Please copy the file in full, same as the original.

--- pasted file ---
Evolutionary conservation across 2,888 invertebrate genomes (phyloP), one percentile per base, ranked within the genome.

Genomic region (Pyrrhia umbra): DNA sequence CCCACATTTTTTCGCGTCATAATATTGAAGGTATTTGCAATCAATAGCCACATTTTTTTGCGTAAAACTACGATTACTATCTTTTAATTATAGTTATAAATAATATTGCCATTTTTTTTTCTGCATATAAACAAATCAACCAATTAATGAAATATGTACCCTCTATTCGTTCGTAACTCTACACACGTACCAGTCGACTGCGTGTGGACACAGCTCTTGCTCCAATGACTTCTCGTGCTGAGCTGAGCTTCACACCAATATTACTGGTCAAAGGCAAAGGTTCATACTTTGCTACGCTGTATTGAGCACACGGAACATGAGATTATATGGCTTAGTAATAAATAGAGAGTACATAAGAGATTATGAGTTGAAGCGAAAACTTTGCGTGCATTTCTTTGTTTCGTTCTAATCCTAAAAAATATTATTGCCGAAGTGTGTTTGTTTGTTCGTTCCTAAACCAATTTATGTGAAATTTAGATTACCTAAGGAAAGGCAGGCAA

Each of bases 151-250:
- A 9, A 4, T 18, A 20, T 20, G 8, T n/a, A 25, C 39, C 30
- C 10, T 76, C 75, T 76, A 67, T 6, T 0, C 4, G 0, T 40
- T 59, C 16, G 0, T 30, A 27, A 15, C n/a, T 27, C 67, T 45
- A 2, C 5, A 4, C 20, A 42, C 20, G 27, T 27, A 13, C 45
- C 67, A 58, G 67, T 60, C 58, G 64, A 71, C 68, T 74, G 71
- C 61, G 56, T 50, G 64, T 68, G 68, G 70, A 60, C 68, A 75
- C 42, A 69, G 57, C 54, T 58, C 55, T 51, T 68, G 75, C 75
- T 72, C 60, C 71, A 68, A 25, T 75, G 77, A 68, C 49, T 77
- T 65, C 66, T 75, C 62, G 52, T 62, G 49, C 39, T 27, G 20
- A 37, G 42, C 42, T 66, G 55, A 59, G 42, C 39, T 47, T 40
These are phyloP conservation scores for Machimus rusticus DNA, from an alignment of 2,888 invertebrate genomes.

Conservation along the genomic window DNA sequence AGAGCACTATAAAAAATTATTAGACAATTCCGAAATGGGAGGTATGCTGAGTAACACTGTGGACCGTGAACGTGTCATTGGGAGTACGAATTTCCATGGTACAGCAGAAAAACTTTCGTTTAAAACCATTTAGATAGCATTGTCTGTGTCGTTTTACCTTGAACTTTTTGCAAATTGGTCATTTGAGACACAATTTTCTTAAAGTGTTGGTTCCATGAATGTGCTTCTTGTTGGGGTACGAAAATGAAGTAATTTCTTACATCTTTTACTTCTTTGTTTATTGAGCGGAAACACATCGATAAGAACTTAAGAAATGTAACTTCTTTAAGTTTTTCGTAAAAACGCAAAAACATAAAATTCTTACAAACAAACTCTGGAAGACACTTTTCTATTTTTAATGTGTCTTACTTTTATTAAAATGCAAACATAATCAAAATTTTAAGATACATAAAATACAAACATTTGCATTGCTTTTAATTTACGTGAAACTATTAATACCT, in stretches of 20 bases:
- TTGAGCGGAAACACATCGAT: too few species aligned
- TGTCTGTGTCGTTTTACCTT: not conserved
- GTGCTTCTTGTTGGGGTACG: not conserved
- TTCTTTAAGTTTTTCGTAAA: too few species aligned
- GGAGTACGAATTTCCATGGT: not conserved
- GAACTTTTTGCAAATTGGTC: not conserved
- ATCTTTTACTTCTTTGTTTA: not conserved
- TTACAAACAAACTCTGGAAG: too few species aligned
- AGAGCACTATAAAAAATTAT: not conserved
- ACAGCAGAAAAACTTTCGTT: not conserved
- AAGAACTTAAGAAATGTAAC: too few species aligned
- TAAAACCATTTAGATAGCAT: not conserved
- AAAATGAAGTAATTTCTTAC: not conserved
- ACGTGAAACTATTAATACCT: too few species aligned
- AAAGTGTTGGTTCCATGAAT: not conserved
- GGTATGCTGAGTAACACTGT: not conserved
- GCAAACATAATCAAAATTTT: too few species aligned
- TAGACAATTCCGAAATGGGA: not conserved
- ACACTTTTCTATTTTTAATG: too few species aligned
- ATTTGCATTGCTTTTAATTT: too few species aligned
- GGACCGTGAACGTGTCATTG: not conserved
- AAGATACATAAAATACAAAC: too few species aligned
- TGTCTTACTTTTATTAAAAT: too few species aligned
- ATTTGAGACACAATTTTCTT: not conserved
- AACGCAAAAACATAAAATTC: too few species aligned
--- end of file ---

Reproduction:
Evolutionary conservation across 2,888 invertebrate genomes (phyloP), one percentile per base, ranked within the genome.

Genomic region (Pyrrhia umbra): DNA sequence CCCACATTTTTTCGCGTCATAATATTGAAGGTATTTGCAATCAATAGCCACATTTTTTTGCGTAAAACTACGATTACTATCTTTTAATTATAGTTATAAATAATATTGCCATTTTTTTTTCTGCATATAAACAAATCAACCAATTAATGAAATATGTACCCTCTATTCGTTCGTAACTCTACACACGTACCAGTCGACTGCGTGTGGACACAGCTCTTGCTCCAATGACTTCTCGTGCTGAGCTGAGCTTCACACCAATATTACTGGTCAAAGGCAAAGGTTCATACTTTGCTACGCTGTATTGAGCACACGGAACATGAGATTATATGGCTTAGTAATAAATAGAGAGTACATAAGAGATTATGAGTTGAAGCGAAAACTTTGCGTGCATTTCTTTGTTTCGTTCTAATCCTAAAAAATATTATTGCCGAAGTGTGTTTGTTTGTTCGTTCCTAAACCAATTTATGTGAAATTTAGATTACCTAAGGAAAGGCAGGCAA

Each of bases 151-250:
- A 9, A 4, T 18, A 20, T 20, G 8, T n/a, A 25, C 39, C 30
- C 10, T 76, C 75, T 76, A 67, T 6, T 0, C 4, G 0, T 40
- T 59, C 16, G 0, T 30, A 27, A 15, C n/a, T 27, C 67, T 45
- A 2, C 5, A 4, C 20, A 42, C 20, G 27, T 27, A 13, C 45
- C 67, A 58, G 67, T 60, C 58, G 64, A 71, C 68, T 74, G 71
- C 61, G 56, T 50, G 64, T 68, G 68, G 70, A 60, C 68, A 75
- C 42, A 69, G 57, C 54, T 58, C 55, T 51, T 68, G 75, C 75
- T 72, C 60, C 71, A 68, A 25, T 75, G 77, A 68, C 49, T 77
- T 65, C 66, T 75, C 62, G 52, T 62, G 49, C 39, T 27, G 20
- A 37, G 42, C 42, T 66, G 55, A 59, G 42, C 39, T 47, T 40
These are phyloP conservation scores for Machimus rusticus DNA, from an alignment of 2,888 invertebrate genomes.

Conservation along the genomic window DNA sequence AGAGCACTATAAAAAATTATTAGACAATTCCGAAATGGGAGGTATGCTGAGTAACACTGTGGACCGTGAACGTGTCATTGGGAGTACGAATTTCCATGGTACAGCAGAAAAACTTTCGTTTAAAACCATTTAGATAGCATTGTCTGTGTCGTTTTACCTTGAACTTTTTGCAAATTGGTCATTTGAGACACAATTTTCTTAAAGTGTTGGTTCCATGAATGTGCTTCTTGTTGGGGTACGAAAATGAAGTAATTTCTTACATCTTTTACTTCTTTGTTTATTGAGCGGAAACACATCGATAAGAACTTAAGAAATGTAACTTCTTTAAGTTTTTCGTAAAAACGCAAAAACATAAAATTCTTACAAACAAACTCTGGAAGACACTTTTCTATTTTTAATGTGTCTTACTTTTATTAAAATGCAAACATAATCAAAATTTTAAGATACATAAAATACAAACATTTGCATTGCTTTTAATTTACGTGAAACTATTAATACCT, in stretches of 20 bases:
- TTGAGCGGAAACACATCGAT: too few species aligned
- TGTCTGTGTCGTTTTACCTT: not conserved
- GTGCTTCTTGTTGGGGTACG: not conserved
- TTCTTTAAGTTTTTCGTAAA: too few species aligned
- GGAGTACGAATTTCCATGGT: not conserved
- GAACTTTTTGCAAATTGGTC: not conserved
- ATCTTTTACTTCTTTGTTTA: not conserved
- TTACAAACAAACTCTGGAAG: too few species aligned
- AGAGCACTATAAAAAATTAT: not conserved
- ACAGCAGAAAAACTTTCGTT: not conserved
- AAGAACTTAAGAAATGTAAC: too few species aligned
- TAAAACCATTTAGATAGCAT: not conserved
- AAAATGAAGTAATTTCTTAC: not conserved
- ACGTGAAACTATTAATACCT: too few species aligned
- AAAGTGTTGGTTCCATGAAT: not conserved
- GGTATGCTGAGTAACACTGT: not conserved
- GCAAACATAATCAAAATTTT: too few species aligned
- TAGACAATTCCGAAATGGGA: not conserved
- ACACTTTTCTATTTTTAATG: too few species aligned
- ATTTGCATTGCTTTTAATTT: too few species aligned
- GGACCGTGAACGTGTCATTG: not conserved
- AAGATACATAAAATACAAAC: too few species aligned
- TGTCTTACTTTTATTAAAAT: too few species aligned
- ATTTGAGACACAATTTTCTT: not conserved
- AACGCAAAAACATAAAATTC: too few species aligned